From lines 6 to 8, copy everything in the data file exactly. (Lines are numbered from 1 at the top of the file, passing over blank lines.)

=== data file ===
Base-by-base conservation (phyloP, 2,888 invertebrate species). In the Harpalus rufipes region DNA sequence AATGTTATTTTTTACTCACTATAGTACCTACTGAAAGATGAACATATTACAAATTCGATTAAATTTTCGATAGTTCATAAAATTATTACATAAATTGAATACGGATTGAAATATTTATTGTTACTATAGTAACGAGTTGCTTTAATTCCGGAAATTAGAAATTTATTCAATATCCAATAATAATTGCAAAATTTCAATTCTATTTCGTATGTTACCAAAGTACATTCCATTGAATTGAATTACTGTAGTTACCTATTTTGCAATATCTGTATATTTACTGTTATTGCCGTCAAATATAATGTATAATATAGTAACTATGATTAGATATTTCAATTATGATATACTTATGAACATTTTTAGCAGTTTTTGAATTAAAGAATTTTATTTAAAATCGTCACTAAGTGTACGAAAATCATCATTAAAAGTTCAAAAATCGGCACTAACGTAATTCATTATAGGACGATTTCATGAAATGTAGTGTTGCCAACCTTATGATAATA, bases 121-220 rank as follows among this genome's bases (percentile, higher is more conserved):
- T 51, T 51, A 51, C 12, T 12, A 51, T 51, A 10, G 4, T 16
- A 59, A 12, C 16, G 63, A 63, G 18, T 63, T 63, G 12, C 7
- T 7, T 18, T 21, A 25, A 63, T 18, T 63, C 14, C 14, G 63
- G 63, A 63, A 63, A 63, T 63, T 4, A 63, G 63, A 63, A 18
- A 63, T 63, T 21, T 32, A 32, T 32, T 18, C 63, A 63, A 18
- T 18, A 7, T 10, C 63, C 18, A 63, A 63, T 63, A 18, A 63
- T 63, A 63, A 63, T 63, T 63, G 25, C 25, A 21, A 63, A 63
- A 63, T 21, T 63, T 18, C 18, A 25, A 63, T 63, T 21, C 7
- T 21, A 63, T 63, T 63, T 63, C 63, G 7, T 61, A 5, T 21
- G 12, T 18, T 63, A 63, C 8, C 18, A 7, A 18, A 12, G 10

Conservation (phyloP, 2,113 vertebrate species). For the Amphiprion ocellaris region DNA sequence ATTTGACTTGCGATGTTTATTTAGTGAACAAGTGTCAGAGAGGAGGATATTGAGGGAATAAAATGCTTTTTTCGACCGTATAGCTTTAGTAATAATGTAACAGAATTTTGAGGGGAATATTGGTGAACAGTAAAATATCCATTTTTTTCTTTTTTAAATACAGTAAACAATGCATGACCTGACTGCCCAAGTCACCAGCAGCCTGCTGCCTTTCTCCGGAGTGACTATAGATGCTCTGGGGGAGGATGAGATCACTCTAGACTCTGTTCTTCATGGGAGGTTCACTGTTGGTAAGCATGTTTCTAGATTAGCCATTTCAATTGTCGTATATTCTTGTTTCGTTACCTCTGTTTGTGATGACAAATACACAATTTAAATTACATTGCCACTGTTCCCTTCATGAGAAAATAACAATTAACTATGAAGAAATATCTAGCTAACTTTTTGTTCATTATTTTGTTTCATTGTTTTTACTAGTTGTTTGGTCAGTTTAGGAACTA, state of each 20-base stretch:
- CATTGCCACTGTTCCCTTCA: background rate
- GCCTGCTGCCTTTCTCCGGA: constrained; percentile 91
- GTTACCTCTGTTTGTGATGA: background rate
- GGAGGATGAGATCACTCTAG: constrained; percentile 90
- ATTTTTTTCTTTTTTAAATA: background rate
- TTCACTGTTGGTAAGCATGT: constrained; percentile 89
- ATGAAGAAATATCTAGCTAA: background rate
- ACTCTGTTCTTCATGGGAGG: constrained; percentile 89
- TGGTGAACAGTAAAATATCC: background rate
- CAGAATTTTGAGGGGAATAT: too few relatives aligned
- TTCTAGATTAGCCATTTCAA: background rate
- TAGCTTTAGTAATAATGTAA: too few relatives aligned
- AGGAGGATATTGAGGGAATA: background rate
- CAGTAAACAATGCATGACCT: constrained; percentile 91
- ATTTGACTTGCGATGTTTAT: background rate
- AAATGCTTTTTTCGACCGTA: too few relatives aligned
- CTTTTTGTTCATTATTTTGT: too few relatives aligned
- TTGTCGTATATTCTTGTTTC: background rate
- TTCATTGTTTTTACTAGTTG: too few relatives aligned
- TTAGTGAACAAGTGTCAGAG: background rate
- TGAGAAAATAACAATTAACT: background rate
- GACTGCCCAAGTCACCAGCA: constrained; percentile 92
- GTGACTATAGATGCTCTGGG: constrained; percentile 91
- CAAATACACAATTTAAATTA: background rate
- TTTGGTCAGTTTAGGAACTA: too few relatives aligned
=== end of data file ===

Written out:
- A 63, T 63, T 21, T 32, A 32, T 32, T 18, C 63, A 63, A 18
- T 18, A 7, T 10, C 63, C 18, A 63, A 63, T 63, A 18, A 63
- T 63, A 63, A 63, T 63, T 63, G 25, C 25, A 21, A 63, A 63